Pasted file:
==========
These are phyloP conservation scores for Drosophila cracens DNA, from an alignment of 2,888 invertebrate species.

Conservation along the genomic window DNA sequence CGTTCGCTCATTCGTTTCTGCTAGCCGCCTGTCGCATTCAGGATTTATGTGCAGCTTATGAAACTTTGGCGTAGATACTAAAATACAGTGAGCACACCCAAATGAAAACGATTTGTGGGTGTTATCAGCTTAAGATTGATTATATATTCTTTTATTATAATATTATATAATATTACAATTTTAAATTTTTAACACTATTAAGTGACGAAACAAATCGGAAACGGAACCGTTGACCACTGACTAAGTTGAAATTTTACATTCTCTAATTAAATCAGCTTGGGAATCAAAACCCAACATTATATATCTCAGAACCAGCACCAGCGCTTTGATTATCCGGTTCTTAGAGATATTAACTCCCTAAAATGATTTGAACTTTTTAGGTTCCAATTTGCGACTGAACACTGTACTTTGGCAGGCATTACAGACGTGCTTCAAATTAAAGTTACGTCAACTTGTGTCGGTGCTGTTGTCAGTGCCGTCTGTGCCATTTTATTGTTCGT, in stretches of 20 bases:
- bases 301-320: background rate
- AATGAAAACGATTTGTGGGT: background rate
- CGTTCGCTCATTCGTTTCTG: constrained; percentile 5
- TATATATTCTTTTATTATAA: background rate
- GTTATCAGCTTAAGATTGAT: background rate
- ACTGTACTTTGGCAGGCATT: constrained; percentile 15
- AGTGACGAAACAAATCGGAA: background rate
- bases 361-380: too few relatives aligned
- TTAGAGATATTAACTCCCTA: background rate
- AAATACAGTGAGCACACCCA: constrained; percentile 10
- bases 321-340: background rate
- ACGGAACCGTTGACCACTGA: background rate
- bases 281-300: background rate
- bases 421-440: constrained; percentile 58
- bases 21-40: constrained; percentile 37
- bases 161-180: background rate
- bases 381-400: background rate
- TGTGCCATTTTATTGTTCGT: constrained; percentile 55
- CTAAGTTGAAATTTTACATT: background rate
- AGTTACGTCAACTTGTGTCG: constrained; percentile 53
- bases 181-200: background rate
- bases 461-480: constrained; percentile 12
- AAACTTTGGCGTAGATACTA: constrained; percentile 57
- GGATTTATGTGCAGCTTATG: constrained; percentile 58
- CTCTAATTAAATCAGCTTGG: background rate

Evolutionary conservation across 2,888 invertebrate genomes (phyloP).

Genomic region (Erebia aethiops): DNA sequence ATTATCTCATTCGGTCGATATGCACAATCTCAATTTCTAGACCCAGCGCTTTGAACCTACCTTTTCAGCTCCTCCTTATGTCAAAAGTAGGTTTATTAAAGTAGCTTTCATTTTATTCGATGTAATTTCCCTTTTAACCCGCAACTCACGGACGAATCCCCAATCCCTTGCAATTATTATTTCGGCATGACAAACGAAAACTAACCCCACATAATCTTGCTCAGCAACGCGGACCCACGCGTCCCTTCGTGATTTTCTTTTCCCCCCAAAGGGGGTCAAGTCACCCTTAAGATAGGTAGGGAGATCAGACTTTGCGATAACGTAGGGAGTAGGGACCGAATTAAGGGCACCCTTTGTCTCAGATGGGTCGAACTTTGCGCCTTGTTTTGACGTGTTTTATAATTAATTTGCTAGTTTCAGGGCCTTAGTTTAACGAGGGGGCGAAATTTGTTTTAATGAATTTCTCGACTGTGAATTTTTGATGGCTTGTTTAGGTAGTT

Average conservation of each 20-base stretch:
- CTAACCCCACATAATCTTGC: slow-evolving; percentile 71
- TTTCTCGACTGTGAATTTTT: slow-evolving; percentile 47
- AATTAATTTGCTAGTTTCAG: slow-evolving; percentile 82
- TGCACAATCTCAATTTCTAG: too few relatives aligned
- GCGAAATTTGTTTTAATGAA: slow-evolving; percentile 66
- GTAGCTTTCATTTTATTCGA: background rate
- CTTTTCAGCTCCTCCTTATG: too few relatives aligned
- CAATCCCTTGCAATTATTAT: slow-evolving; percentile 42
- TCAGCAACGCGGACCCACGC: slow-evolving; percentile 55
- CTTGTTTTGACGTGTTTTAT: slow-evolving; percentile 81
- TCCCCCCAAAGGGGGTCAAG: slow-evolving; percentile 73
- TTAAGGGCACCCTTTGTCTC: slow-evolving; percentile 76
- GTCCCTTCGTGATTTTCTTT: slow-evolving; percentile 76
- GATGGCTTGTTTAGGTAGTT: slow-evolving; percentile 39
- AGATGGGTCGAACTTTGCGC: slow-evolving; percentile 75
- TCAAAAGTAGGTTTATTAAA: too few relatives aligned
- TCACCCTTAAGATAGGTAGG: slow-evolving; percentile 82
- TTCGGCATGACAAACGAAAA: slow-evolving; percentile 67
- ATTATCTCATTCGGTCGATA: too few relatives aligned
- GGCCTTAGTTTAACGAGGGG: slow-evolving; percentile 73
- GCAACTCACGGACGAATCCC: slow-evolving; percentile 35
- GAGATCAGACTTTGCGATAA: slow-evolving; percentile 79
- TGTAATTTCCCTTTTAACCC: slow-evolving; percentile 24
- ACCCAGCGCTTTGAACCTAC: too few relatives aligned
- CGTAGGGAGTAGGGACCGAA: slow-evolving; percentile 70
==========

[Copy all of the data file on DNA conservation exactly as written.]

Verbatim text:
These are phyloP conservation scores for Drosophila cracens DNA, from an alignment of 2,888 invertebrate species.

Conservation along the genomic window DNA sequence CGTTCGCTCATTCGTTTCTGCTAGCCGCCTGTCGCATTCAGGATTTATGTGCAGCTTATGAAACTTTGGCGTAGATACTAAAATACAGTGAGCACACCCAAATGAAAACGATTTGTGGGTGTTATCAGCTTAAGATTGATTATATATTCTTTTATTATAATATTATATAATATTACAATTTTAAATTTTTAACACTATTAAGTGACGAAACAAATCGGAAACGGAACCGTTGACCACTGACTAAGTTGAAATTTTACATTCTCTAATTAAATCAGCTTGGGAATCAAAACCCAACATTATATATCTCAGAACCAGCACCAGCGCTTTGATTATCCGGTTCTTAGAGATATTAACTCCCTAAAATGATTTGAACTTTTTAGGTTCCAATTTGCGACTGAACACTGTACTTTGGCAGGCATTACAGACGTGCTTCAAATTAAAGTTACGTCAACTTGTGTCGGTGCTGTTGTCAGTGCCGTCTGTGCCATTTTATTGTTCGT, in stretches of 20 bases:
- bases 301-320: background rate
- AATGAAAACGATTTGTGGGT: background rate
- CGTTCGCTCATTCGTTTCTG: constrained; percentile 5
- TATATATTCTTTTATTATAA: background rate
- GTTATCAGCTTAAGATTGAT: background rate
- ACTGTACTTTGGCAGGCATT: constrained; percentile 15
- AGTGACGAAACAAATCGGAA: background rate
- bases 361-380: too few relatives aligned
- TTAGAGATATTAACTCCCTA: background rate
- AAATACAGTGAGCACACCCA: constrained; percentile 10
- bases 321-340: background rate
- ACGGAACCGTTGACCACTGA: background rate
- bases 281-300: background rate
- bases 421-440: constrained; percentile 58
- bases 21-40: constrained; percentile 37
- bases 161-180: background rate
- bases 381-400: background rate
- TGTGCCATTTTATTGTTCGT: constrained; percentile 55
- CTAAGTTGAAATTTTACATT: background rate
- AGTTACGTCAACTTGTGTCG: constrained; percentile 53
- bases 181-200: background rate
- bases 461-480: constrained; percentile 12
- AAACTTTGGCGTAGATACTA: constrained; percentile 57
- GGATTTATGTGCAGCTTATG: constrained; percentile 58
- CTCTAATTAAATCAGCTTGG: background rate

Evolutionary conservation across 2,888 invertebrate genomes (phyloP).

Genomic region (Erebia aethiops): DNA sequence ATTATCTCATTCGGTCGATATGCACAATCTCAATTTCTAGACCCAGCGCTTTGAACCTACCTTTTCAGCTCCTCCTTATGTCAAAAGTAGGTTTATTAAAGTAGCTTTCATTTTATTCGATGTAATTTCCCTTTTAACCCGCAACTCACGGACGAATCCCCAATCCCTTGCAATTATTATTTCGGCATGACAAACGAAAACTAACCCCACATAATCTTGCTCAGCAACGCGGACCCACGCGTCCCTTCGTGATTTTCTTTTCCCCCCAAAGGGGGTCAAGTCACCCTTAAGATAGGTAGGGAGATCAGACTTTGCGATAACGTAGGGAGTAGGGACCGAATTAAGGGCACCCTTTGTCTCAGATGGGTCGAACTTTGCGCCTTGTTTTGACGTGTTTTATAATTAATTTGCTAGTTTCAGGGCCTTAGTTTAACGAGGGGGCGAAATTTGTTTTAATGAATTTCTCGACTGTGAATTTTTGATGGCTTGTTTAGGTAGTT

Average conservation of each 20-base stretch:
- CTAACCCCACATAATCTTGC: slow-evolving; percentile 71
- TTTCTCGACTGTGAATTTTT: slow-evolving; percentile 47
- AATTAATTTGCTAGTTTCAG: slow-evolving; percentile 82
- TGCACAATCTCAATTTCTAG: too few relatives aligned
- GCGAAATTTGTTTTAATGAA: slow-evolving; percentile 66
- GTAGCTTTCATTTTATTCGA: background rate
- CTTTTCAGCTCCTCCTTATG: too few relatives aligned
- CAATCCCTTGCAATTATTAT: slow-evolving; percentile 42
- TCAGCAACGCGGACCCACGC: slow-evolving; percentile 55
- CTTGTTTTGACGTGTTTTAT: slow-evolving; percentile 81
- TCCCCCCAAAGGGGGTCAAG: slow-evolving; percentile 73
- TTAAGGGCACCCTTTGTCTC: slow-evolving; percentile 76
- GTCCCTTCGTGATTTTCTTT: slow-evolving; percentile 76
- GATGGCTTGTTTAGGTAGTT: slow-evolving; percentile 39
- AGATGGGTCGAACTTTGCGC: slow-evolving; percentile 75
- TCAAAAGTAGGTTTATTAAA: too few relatives aligned
- TCACCCTTAAGATAGGTAGG: slow-evolving; percentile 82
- TTCGGCATGACAAACGAAAA: slow-evolving; percentile 67
- ATTATCTCATTCGGTCGATA: too few relatives aligned
- GGCCTTAGTTTAACGAGGGG: slow-evolving; percentile 73
- GCAACTCACGGACGAATCCC: slow-evolving; percentile 35
- GAGATCAGACTTTGCGATAA: slow-evolving; percentile 79
- TGTAATTTCCCTTTTAACCC: slow-evolving; percentile 24
- ACCCAGCGCTTTGAACCTAC: too few relatives aligned
- CGTAGGGAGTAGGGACCGAA: slow-evolving; percentile 70